Short Fiction By Kathy Stevens
It is one shop in the long, long avenue of shops called Highstreet. Everywhere, people are perusing window displays, entering the shops, leaving with fully compostable, branded bags.
Shopkeeping is the oldest profession, and while nobody would aspire to it exactly, neither should they be ashamed. It is necessary work.
I have no prior experience. I have substantial employment gaps in my CV.
I am prepared to work hard as part of a team and greet every workday with a smile and a positive attitude.
I have a below-average grasp of mathematics, poor handwriting, and no sense of direction.
I am excited for the opportunity. I am grateful for the chance. I am hungry for a challenge.
Sometimes I imagine pushing strangers into oncoming traffic.
Sometimes I imagine stepping into oncoming traffic.
I have worn my smartest shoes of biting, brown leather, and an old skirt of my mother’s, from before she had me and changed shape. Mum has dressed smartly too, even though she will stay in the car. Her nails are immaculate, long and strong on the wheel, and she says good luck knock them dead, gripping my thigh through my wool skirt and then the wheel again. But I don’t move.
You’ll be late.
Mum, I don’t think I–
Oh, for heaven’s sake. But she’s already reaching for her bag on the back seat.
Please, just half. Just a half and I’ll be alright.
Mum opens her handbag on her lap, rummages for a moment, and removes the sleek, dark case that matches the branding on her sunglasses, her lipstick and the sanitary products in the medicine cabinet at home.
We’ll split one, she says, I could do with a bit myself. I nod and thank her repeatedly, making promises to manage with less in the future, but not specifying how much less, or when.
Afterwards, I’m really running late. Mum sprays me with some cutgrass smelling stuff, and there’s nothing else for it but to get out of the car.
Knock them dead, she says, checking her teeth and nostrils in the rear-view mirror.
You’re good to me, I say.
You’re good to me too, she says, and I know she means it.
There are perhaps a dozen purchasers milling about the shop floor and two shopkeepers – one behind the counter, wrapping a small mountain of items for an elderly purchaser, and one arranging books on a shelf in order of height. I approach the latter.
Hello, I’m here for an interview, I say.
Congratulations, you’ve got the job, says the shopkeeper, who is about five years younger than me and possibly female.
But I haven’t had an interview, I say.
Alright, says the shopkeeper. What kind of interview would you like?
Something official… perhaps in an office?
There isn’t time, says the shopkeeper. Here, help me with this and I’ll ask you some probing questions.
I begin organising a stack of books, largest to smallest, and the shopkeeper says, Are you flexible?
Like chewing gum in the sun.
Good, but less creative, please.
I take the criticism, hand the shopkeeper a vast atlas – its cover shows an erstwhile submerged country.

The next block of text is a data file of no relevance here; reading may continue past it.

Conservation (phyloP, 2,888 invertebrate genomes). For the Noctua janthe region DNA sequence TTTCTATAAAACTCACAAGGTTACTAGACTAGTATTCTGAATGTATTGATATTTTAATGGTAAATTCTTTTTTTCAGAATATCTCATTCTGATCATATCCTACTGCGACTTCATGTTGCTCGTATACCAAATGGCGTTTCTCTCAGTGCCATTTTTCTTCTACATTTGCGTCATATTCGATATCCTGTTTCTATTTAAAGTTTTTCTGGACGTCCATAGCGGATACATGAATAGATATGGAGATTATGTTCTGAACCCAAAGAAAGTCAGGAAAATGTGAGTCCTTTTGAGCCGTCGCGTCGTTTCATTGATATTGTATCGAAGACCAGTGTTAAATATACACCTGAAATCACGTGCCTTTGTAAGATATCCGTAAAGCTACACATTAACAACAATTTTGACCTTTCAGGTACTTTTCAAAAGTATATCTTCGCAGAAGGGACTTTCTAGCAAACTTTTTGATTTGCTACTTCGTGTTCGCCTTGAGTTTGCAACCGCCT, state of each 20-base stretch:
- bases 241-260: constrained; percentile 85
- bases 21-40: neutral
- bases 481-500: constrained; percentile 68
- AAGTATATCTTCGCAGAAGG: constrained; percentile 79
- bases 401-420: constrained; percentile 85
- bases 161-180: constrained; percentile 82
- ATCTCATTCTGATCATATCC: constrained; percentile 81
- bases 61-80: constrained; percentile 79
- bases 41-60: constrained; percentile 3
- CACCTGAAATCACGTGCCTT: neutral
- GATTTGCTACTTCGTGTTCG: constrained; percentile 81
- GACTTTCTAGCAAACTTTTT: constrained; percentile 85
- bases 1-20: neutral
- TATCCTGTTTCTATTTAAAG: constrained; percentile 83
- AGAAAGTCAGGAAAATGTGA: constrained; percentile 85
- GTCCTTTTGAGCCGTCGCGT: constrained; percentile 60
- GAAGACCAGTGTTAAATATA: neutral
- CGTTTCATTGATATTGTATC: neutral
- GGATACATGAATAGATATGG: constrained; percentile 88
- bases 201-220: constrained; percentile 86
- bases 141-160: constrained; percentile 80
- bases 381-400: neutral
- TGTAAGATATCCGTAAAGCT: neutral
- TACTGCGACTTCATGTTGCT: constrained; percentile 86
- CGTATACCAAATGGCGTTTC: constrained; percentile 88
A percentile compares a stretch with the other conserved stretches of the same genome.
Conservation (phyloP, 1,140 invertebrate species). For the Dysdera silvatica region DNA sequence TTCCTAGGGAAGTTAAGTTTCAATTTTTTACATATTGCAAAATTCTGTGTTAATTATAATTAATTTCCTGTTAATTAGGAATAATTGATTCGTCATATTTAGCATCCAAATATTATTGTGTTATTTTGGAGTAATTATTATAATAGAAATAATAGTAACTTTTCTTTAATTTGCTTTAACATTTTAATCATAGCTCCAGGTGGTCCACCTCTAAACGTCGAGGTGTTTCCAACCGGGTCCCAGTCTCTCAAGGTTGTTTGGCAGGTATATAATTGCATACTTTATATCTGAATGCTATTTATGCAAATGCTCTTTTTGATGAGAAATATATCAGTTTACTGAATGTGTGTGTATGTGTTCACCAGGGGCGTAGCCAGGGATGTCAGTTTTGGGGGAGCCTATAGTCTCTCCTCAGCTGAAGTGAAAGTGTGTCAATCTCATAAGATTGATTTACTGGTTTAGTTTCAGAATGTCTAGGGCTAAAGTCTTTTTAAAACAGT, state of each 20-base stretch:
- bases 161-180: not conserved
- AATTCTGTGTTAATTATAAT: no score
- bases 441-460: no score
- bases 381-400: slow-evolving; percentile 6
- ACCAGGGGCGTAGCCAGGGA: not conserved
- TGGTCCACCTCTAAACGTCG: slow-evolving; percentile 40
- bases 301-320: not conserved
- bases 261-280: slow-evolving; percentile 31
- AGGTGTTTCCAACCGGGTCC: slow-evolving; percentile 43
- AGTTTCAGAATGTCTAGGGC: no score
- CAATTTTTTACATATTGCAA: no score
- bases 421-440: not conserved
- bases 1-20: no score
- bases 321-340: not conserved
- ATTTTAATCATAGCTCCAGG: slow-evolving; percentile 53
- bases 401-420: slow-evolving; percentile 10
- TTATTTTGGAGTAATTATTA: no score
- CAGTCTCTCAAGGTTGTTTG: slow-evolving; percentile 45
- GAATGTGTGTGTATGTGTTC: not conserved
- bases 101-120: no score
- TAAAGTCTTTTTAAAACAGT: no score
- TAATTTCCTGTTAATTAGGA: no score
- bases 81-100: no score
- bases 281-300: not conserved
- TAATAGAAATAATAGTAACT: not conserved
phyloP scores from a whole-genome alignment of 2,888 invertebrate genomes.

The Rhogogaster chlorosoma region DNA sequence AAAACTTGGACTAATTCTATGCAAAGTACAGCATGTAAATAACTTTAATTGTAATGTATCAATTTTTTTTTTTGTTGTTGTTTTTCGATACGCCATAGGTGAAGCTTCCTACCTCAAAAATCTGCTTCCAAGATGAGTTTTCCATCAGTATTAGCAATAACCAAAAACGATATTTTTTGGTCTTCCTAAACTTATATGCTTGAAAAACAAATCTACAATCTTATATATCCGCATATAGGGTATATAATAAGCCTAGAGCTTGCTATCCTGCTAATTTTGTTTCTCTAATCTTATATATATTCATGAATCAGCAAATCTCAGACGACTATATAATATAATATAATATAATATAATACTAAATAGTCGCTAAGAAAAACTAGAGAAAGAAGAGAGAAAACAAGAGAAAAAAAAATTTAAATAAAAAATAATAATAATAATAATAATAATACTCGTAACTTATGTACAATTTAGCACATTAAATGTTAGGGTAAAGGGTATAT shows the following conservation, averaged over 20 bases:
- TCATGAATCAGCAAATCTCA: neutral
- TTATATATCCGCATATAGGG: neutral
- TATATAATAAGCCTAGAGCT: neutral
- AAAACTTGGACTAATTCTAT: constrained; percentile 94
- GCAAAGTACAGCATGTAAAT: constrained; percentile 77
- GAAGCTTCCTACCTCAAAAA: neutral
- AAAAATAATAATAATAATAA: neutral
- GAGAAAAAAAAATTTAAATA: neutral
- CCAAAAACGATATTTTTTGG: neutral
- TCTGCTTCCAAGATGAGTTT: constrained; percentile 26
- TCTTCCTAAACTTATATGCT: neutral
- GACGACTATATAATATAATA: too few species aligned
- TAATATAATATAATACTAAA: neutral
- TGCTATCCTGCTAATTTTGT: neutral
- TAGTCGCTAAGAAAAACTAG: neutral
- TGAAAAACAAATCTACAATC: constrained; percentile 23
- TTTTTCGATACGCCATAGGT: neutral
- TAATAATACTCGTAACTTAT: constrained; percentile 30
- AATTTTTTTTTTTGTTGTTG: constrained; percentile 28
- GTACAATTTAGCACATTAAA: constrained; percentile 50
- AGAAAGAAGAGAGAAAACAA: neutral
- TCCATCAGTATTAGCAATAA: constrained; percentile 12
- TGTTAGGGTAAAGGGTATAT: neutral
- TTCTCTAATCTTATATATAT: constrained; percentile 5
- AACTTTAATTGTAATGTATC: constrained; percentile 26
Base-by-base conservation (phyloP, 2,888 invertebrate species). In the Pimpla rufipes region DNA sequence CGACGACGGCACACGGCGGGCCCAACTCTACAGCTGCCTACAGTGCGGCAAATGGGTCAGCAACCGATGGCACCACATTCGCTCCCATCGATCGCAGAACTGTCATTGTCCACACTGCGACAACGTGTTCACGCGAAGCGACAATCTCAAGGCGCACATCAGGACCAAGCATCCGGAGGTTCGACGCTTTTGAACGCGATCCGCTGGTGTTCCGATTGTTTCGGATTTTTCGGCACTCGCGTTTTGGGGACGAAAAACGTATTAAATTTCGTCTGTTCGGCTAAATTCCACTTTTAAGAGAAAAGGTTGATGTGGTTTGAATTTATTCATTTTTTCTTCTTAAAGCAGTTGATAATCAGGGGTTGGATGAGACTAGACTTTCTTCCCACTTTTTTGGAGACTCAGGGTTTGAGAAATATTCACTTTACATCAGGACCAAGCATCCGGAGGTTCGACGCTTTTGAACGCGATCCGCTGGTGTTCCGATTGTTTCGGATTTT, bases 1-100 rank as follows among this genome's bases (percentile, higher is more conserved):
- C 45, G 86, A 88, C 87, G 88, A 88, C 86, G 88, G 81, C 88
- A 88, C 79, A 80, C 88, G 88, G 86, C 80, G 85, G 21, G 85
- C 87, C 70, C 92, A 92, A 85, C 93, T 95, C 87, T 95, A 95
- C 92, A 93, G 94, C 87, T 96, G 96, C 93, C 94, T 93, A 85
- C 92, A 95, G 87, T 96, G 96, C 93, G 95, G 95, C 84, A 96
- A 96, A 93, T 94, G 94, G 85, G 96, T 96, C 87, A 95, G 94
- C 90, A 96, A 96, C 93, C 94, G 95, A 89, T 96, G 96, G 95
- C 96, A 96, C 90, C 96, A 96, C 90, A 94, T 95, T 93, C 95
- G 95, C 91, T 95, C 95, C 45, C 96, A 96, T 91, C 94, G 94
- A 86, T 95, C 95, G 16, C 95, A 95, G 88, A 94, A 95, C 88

Are you looking for full-time or domiciliary? she says.
I don’t ever want to leave, I say. I want to live inside the walls.
Fabulous, she says. She sounds bored. Have you any relevant experience?
None, I pass her a book which is extremely heavy and contains 90% the same word.
Good, she says, ticking the book off a list on her forearm. How old are you? she asks.
Too old to be doing a job like this, I say.
Ain’t that the truth, she says.
We then spend several companionable moments putting stock on the shelf: a very old and linguistically obsolete German dictionary, a maintenance manual for a prototype car, several pop group anthologies, a pocket-sized complete works of Shakespeare that omits the least-famous plays. A yellow star on its cover detains the words: As seen on TV!
Is that it? I say when all the books are on the shelf. Did I get the job?
Almost, says the shopkeeper. You must first tell a secret.
My mother mistook the symptoms of pregnancy for the symptoms of cancer, I say.
Not that, says the shopkeeper. I hadn’t noticed the other shopkeepers circling. They surround us, blinking dryly.
I have little self-worth, I say, but I am trying to have less.
It will have to do, says the shopkeeper. And she shakes my hand. Her skin is very dry. Welcome to work, she says. I think you’re going to be very productive here.
Welcome to work, echo the other shopkeepers. Welcome, welcome.
First, I am made to cut my hair into an unattractive style. You are ugly, explain my new colleagues, but you could be uglier. I am issued a uniform. It makes a sound like crackling fire whenever I move, and the armpits reek. When I try to say it is the wrong size, my colleagues tell me it belonged to my predecessor. The words Ask me for anything scream from my shoulders. Well done, I am told. You have earned this, I am told.
My first day goes smoothly enough. There are a lot of things I am not allowed to do, like speak, or smile – especially near purchasers. I am shown to room after room and told to organise books in order of hue.